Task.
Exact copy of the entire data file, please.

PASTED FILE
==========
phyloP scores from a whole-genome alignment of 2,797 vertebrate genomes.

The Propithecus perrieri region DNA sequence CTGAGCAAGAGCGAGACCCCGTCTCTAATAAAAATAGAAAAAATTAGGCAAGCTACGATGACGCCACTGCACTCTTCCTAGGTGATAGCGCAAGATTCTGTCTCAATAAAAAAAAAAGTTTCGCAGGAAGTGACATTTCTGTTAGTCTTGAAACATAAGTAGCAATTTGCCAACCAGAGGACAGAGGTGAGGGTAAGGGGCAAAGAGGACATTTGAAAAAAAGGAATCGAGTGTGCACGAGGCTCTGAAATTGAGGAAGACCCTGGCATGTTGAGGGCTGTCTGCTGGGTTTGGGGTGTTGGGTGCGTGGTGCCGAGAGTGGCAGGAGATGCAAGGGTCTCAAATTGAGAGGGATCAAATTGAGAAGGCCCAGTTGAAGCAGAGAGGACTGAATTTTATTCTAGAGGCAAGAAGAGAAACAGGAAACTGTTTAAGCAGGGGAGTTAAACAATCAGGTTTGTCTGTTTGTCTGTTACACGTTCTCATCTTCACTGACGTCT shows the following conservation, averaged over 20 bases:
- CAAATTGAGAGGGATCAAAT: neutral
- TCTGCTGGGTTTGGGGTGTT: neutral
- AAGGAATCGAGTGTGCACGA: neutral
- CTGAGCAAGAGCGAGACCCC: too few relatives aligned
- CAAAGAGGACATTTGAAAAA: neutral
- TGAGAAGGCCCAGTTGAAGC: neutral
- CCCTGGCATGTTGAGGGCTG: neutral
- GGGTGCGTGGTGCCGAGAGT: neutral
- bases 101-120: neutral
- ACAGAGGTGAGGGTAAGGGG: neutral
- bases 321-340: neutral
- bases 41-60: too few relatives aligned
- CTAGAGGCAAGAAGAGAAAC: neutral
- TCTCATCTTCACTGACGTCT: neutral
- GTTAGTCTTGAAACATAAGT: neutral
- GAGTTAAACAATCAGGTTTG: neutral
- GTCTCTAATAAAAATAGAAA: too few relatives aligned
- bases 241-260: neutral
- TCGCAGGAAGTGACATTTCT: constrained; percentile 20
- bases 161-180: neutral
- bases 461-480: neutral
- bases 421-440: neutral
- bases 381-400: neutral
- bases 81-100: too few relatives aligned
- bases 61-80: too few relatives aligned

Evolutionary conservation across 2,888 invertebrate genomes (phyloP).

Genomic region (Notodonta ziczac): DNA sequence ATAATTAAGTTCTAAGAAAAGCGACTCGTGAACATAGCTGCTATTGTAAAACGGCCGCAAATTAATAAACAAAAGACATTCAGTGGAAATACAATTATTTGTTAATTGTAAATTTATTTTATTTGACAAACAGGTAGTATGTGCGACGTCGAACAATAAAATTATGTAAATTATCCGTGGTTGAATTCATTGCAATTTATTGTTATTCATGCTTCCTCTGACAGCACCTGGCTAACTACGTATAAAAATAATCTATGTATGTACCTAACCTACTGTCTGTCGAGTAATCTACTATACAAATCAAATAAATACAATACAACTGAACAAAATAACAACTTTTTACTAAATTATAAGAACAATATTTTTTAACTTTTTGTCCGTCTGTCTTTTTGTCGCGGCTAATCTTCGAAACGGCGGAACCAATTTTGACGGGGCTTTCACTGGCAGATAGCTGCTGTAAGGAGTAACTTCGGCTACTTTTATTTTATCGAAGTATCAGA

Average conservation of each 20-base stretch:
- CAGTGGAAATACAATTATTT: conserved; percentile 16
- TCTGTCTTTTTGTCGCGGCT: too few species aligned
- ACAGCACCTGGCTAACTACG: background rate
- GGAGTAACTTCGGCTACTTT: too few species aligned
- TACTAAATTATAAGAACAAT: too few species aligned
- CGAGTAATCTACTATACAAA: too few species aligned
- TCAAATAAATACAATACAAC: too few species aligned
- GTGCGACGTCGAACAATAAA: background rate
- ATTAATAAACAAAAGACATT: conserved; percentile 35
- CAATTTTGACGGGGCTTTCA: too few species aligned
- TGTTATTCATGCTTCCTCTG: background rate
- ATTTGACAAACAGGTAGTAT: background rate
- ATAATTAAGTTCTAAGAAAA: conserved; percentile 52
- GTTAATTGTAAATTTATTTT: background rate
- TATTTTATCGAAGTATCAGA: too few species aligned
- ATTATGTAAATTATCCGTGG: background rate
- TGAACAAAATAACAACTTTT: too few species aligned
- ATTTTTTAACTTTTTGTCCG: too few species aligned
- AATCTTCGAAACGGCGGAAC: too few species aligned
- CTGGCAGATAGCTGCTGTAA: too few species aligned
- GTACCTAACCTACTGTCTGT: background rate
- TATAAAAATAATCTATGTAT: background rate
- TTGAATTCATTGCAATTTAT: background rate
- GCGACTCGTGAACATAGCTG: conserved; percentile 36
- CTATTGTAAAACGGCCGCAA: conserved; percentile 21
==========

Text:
phyloP scores from a whole-genome alignment of 2,797 vertebrate genomes.

The Propithecus perrieri region DNA sequence CTGAGCAAGAGCGAGACCCCGTCTCTAATAAAAATAGAAAAAATTAGGCAAGCTACGATGACGCCACTGCACTCTTCCTAGGTGATAGCGCAAGATTCTGTCTCAATAAAAAAAAAAGTTTCGCAGGAAGTGACATTTCTGTTAGTCTTGAAACATAAGTAGCAATTTGCCAACCAGAGGACAGAGGTGAGGGTAAGGGGCAAAGAGGACATTTGAAAAAAAGGAATCGAGTGTGCACGAGGCTCTGAAATTGAGGAAGACCCTGGCATGTTGAGGGCTGTCTGCTGGGTTTGGGGTGTTGGGTGCGTGGTGCCGAGAGTGGCAGGAGATGCAAGGGTCTCAAATTGAGAGGGATCAAATTGAGAAGGCCCAGTTGAAGCAGAGAGGACTGAATTTTATTCTAGAGGCAAGAAGAGAAACAGGAAACTGTTTAAGCAGGGGAGTTAAACAATCAGGTTTGTCTGTTTGTCTGTTACACGTTCTCATCTTCACTGACGTCT shows the following conservation, averaged over 20 bases:
- CAAATTGAGAGGGATCAAAT: neutral
- TCTGCTGGGTTTGGGGTGTT: neutral
- AAGGAATCGAGTGTGCACGA: neutral
- CTGAGCAAGAGCGAGACCCC: too few relatives aligned
- CAAAGAGGACATTTGAAAAA: neutral
- TGAGAAGGCCCAGTTGAAGC: neutral
- CCCTGGCATGTTGAGGGCTG: neutral
- GGGTGCGTGGTGCCGAGAGT: neutral
- bases 101-120: neutral
- ACAGAGGTGAGGGTAAGGGG: neutral
- bases 321-340: neutral
- bases 41-60: too few relatives aligned
- CTAGAGGCAAGAAGAGAAAC: neutral
- TCTCATCTTCACTGACGTCT: neutral
- GTTAGTCTTGAAACATAAGT: neutral
- GAGTTAAACAATCAGGTTTG: neutral
- GTCTCTAATAAAAATAGAAA: too few relatives aligned
- bases 241-260: neutral
- TCGCAGGAAGTGACATTTCT: constrained; percentile 20
- bases 161-180: neutral
- bases 461-480: neutral
- bases 421-440: neutral
- bases 381-400: neutral
- bases 81-100: too few relatives aligned
- bases 61-80: too few relatives aligned

Evolutionary conservation across 2,888 invertebrate genomes (phyloP).

Genomic region (Notodonta ziczac): DNA sequence ATAATTAAGTTCTAAGAAAAGCGACTCGTGAACATAGCTGCTATTGTAAAACGGCCGCAAATTAATAAACAAAAGACATTCAGTGGAAATACAATTATTTGTTAATTGTAAATTTATTTTATTTGACAAACAGGTAGTATGTGCGACGTCGAACAATAAAATTATGTAAATTATCCGTGGTTGAATTCATTGCAATTTATTGTTATTCATGCTTCCTCTGACAGCACCTGGCTAACTACGTATAAAAATAATCTATGTATGTACCTAACCTACTGTCTGTCGAGTAATCTACTATACAAATCAAATAAATACAATACAACTGAACAAAATAACAACTTTTTACTAAATTATAAGAACAATATTTTTTAACTTTTTGTCCGTCTGTCTTTTTGTCGCGGCTAATCTTCGAAACGGCGGAACCAATTTTGACGGGGCTTTCACTGGCAGATAGCTGCTGTAAGGAGTAACTTCGGCTACTTTTATTTTATCGAAGTATCAGA

Average conservation of each 20-base stretch:
- CAGTGGAAATACAATTATTT: conserved; percentile 16
- TCTGTCTTTTTGTCGCGGCT: too few species aligned
- ACAGCACCTGGCTAACTACG: background rate
- GGAGTAACTTCGGCTACTTT: too few species aligned
- TACTAAATTATAAGAACAAT: too few species aligned
- CGAGTAATCTACTATACAAA: too few species aligned
- TCAAATAAATACAATACAAC: too few species aligned
- GTGCGACGTCGAACAATAAA: background rate
- ATTAATAAACAAAAGACATT: conserved; percentile 35
- CAATTTTGACGGGGCTTTCA: too few species aligned
- TGTTATTCATGCTTCCTCTG: background rate
- ATTTGACAAACAGGTAGTAT: background rate
- ATAATTAAGTTCTAAGAAAA: conserved; percentile 52
- GTTAATTGTAAATTTATTTT: background rate
- TATTTTATCGAAGTATCAGA: too few species aligned
- ATTATGTAAATTATCCGTGG: background rate
- TGAACAAAATAACAACTTTT: too few species aligned
- ATTTTTTAACTTTTTGTCCG: too few species aligned
- AATCTTCGAAACGGCGGAAC: too few species aligned
- CTGGCAGATAGCTGCTGTAA: too few species aligned
- GTACCTAACCTACTGTCTGT: background rate
- TATAAAAATAATCTATGTAT: background rate
- TTGAATTCATTGCAATTTAT: background rate
- GCGACTCGTGAACATAGCTG: conserved; percentile 36
- CTATTGTAAAACGGCCGCAA: conserved; percentile 21